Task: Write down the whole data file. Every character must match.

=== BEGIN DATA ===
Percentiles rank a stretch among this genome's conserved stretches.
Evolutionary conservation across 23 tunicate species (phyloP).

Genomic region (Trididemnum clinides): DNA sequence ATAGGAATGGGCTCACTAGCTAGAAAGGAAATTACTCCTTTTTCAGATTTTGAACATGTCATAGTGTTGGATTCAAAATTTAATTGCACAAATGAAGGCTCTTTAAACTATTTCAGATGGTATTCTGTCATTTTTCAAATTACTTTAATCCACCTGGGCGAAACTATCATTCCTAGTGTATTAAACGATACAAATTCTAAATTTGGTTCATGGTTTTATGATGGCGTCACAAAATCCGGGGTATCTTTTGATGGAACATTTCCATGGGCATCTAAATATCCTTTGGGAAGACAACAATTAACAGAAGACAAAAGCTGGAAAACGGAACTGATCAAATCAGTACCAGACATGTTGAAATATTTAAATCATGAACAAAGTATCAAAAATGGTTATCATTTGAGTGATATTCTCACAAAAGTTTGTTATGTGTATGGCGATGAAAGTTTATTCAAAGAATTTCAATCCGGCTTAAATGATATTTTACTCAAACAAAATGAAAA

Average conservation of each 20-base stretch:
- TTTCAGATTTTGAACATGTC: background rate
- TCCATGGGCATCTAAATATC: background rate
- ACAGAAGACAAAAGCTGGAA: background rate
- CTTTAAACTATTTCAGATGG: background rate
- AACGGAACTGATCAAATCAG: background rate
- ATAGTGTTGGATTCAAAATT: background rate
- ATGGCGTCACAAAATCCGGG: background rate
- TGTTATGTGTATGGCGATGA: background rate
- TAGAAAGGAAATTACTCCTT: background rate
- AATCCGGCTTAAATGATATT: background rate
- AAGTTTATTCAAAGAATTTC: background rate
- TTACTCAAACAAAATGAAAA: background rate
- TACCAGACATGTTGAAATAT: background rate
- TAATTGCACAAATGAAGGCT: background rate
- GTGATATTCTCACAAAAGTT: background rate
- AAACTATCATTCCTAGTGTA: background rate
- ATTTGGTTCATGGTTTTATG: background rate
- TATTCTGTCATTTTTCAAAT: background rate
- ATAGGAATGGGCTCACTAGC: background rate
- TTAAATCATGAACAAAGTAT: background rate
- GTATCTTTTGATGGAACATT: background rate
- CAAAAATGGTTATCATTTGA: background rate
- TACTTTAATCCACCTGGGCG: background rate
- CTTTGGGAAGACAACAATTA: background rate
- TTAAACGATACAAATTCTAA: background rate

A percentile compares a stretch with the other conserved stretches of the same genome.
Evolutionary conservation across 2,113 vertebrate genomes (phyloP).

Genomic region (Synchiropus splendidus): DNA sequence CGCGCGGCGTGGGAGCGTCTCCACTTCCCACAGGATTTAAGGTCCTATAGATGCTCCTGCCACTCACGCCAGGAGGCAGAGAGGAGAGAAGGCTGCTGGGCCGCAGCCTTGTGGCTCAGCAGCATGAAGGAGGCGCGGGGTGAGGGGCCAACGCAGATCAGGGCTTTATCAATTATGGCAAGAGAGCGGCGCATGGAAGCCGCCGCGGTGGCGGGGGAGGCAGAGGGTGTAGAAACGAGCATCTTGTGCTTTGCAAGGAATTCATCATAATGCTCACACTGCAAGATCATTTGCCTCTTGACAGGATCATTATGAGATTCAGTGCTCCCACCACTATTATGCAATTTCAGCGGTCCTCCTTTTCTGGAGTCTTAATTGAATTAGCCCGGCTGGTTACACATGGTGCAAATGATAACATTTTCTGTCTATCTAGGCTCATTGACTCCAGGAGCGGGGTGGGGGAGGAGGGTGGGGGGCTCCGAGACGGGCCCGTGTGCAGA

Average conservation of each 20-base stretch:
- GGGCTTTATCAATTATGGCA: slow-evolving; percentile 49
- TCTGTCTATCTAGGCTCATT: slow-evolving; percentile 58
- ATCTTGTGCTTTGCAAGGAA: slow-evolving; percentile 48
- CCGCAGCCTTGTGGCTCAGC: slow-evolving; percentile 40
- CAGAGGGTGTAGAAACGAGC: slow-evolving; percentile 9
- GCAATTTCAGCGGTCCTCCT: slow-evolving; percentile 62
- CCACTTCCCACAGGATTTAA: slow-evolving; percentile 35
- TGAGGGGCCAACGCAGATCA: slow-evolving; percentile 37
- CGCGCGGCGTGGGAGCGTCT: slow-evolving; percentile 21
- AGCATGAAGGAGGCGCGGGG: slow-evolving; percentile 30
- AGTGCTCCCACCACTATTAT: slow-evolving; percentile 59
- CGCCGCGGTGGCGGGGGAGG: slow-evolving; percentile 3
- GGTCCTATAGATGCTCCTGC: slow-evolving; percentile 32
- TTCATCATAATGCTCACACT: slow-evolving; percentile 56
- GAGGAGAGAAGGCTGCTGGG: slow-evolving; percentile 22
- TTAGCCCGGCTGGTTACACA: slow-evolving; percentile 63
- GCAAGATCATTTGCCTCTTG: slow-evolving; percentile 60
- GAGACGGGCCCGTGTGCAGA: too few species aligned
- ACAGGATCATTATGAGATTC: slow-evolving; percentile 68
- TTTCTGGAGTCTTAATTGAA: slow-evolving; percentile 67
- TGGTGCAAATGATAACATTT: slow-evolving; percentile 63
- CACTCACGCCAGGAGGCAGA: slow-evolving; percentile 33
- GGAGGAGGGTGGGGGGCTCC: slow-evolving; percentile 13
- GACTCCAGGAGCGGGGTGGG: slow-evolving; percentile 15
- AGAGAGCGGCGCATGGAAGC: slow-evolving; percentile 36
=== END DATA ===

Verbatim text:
Percentiles rank a stretch among this genome's conserved stretches.
Evolutionary conservation across 23 tunicate species (phyloP).

Genomic region (Trididemnum clinides): DNA sequence ATAGGAATGGGCTCACTAGCTAGAAAGGAAATTACTCCTTTTTCAGATTTTGAACATGTCATAGTGTTGGATTCAAAATTTAATTGCACAAATGAAGGCTCTTTAAACTATTTCAGATGGTATTCTGTCATTTTTCAAATTACTTTAATCCACCTGGGCGAAACTATCATTCCTAGTGTATTAAACGATACAAATTCTAAATTTGGTTCATGGTTTTATGATGGCGTCACAAAATCCGGGGTATCTTTTGATGGAACATTTCCATGGGCATCTAAATATCCTTTGGGAAGACAACAATTAACAGAAGACAAAAGCTGGAAAACGGAACTGATCAAATCAGTACCAGACATGTTGAAATATTTAAATCATGAACAAAGTATCAAAAATGGTTATCATTTGAGTGATATTCTCACAAAAGTTTGTTATGTGTATGGCGATGAAAGTTTATTCAAAGAATTTCAATCCGGCTTAAATGATATTTTACTCAAACAAAATGAAAA

Average conservation of each 20-base stretch:
- TTTCAGATTTTGAACATGTC: background rate
- TCCATGGGCATCTAAATATC: background rate
- ACAGAAGACAAAAGCTGGAA: background rate
- CTTTAAACTATTTCAGATGG: background rate
- AACGGAACTGATCAAATCAG: background rate
- ATAGTGTTGGATTCAAAATT: background rate
- ATGGCGTCACAAAATCCGGG: background rate
- TGTTATGTGTATGGCGATGA: background rate
- TAGAAAGGAAATTACTCCTT: background rate
- AATCCGGCTTAAATGATATT: background rate
- AAGTTTATTCAAAGAATTTC: background rate
- TTACTCAAACAAAATGAAAA: background rate
- TACCAGACATGTTGAAATAT: background rate
- TAATTGCACAAATGAAGGCT: background rate
- GTGATATTCTCACAAAAGTT: background rate
- AAACTATCATTCCTAGTGTA: background rate
- ATTTGGTTCATGGTTTTATG: background rate
- TATTCTGTCATTTTTCAAAT: background rate
- ATAGGAATGGGCTCACTAGC: background rate
- TTAAATCATGAACAAAGTAT: background rate
- GTATCTTTTGATGGAACATT: background rate
- CAAAAATGGTTATCATTTGA: background rate
- TACTTTAATCCACCTGGGCG: background rate
- CTTTGGGAAGACAACAATTA: background rate
- TTAAACGATACAAATTCTAA: background rate

A percentile compares a stretch with the other conserved stretches of the same genome.
Evolutionary conservation across 2,113 vertebrate genomes (phyloP).

Genomic region (Synchiropus splendidus): DNA sequence CGCGCGGCGTGGGAGCGTCTCCACTTCCCACAGGATTTAAGGTCCTATAGATGCTCCTGCCACTCACGCCAGGAGGCAGAGAGGAGAGAAGGCTGCTGGGCCGCAGCCTTGTGGCTCAGCAGCATGAAGGAGGCGCGGGGTGAGGGGCCAACGCAGATCAGGGCTTTATCAATTATGGCAAGAGAGCGGCGCATGGAAGCCGCCGCGGTGGCGGGGGAGGCAGAGGGTGTAGAAACGAGCATCTTGTGCTTTGCAAGGAATTCATCATAATGCTCACACTGCAAGATCATTTGCCTCTTGACAGGATCATTATGAGATTCAGTGCTCCCACCACTATTATGCAATTTCAGCGGTCCTCCTTTTCTGGAGTCTTAATTGAATTAGCCCGGCTGGTTACACATGGTGCAAATGATAACATTTTCTGTCTATCTAGGCTCATTGACTCCAGGAGCGGGGTGGGGGAGGAGGGTGGGGGGCTCCGAGACGGGCCCGTGTGCAGA

Average conservation of each 20-base stretch:
- GGGCTTTATCAATTATGGCA: slow-evolving; percentile 49
- TCTGTCTATCTAGGCTCATT: slow-evolving; percentile 58
- ATCTTGTGCTTTGCAAGGAA: slow-evolving; percentile 48
- CCGCAGCCTTGTGGCTCAGC: slow-evolving; percentile 40
- CAGAGGGTGTAGAAACGAGC: slow-evolving; percentile 9
- GCAATTTCAGCGGTCCTCCT: slow-evolving; percentile 62
- CCACTTCCCACAGGATTTAA: slow-evolving; percentile 35
- TGAGGGGCCAACGCAGATCA: slow-evolving; percentile 37
- CGCGCGGCGTGGGAGCGTCT: slow-evolving; percentile 21
- AGCATGAAGGAGGCGCGGGG: slow-evolving; percentile 30
- AGTGCTCCCACCACTATTAT: slow-evolving; percentile 59
- CGCCGCGGTGGCGGGGGAGG: slow-evolving; percentile 3
- GGTCCTATAGATGCTCCTGC: slow-evolving; percentile 32
- TTCATCATAATGCTCACACT: slow-evolving; percentile 56
- GAGGAGAGAAGGCTGCTGGG: slow-evolving; percentile 22
- TTAGCCCGGCTGGTTACACA: slow-evolving; percentile 63
- GCAAGATCATTTGCCTCTTG: slow-evolving; percentile 60
- GAGACGGGCCCGTGTGCAGA: too few species aligned
- ACAGGATCATTATGAGATTC: slow-evolving; percentile 68
- TTTCTGGAGTCTTAATTGAA: slow-evolving; percentile 67
- TGGTGCAAATGATAACATTT: slow-evolving; percentile 63
- CACTCACGCCAGGAGGCAGA: slow-evolving; percentile 33
- GGAGGAGGGTGGGGGGCTCC: slow-evolving; percentile 13
- GACTCCAGGAGCGGGGTGGG: slow-evolving; percentile 15
- AGAGAGCGGCGCATGGAAGC: slow-evolving; percentile 36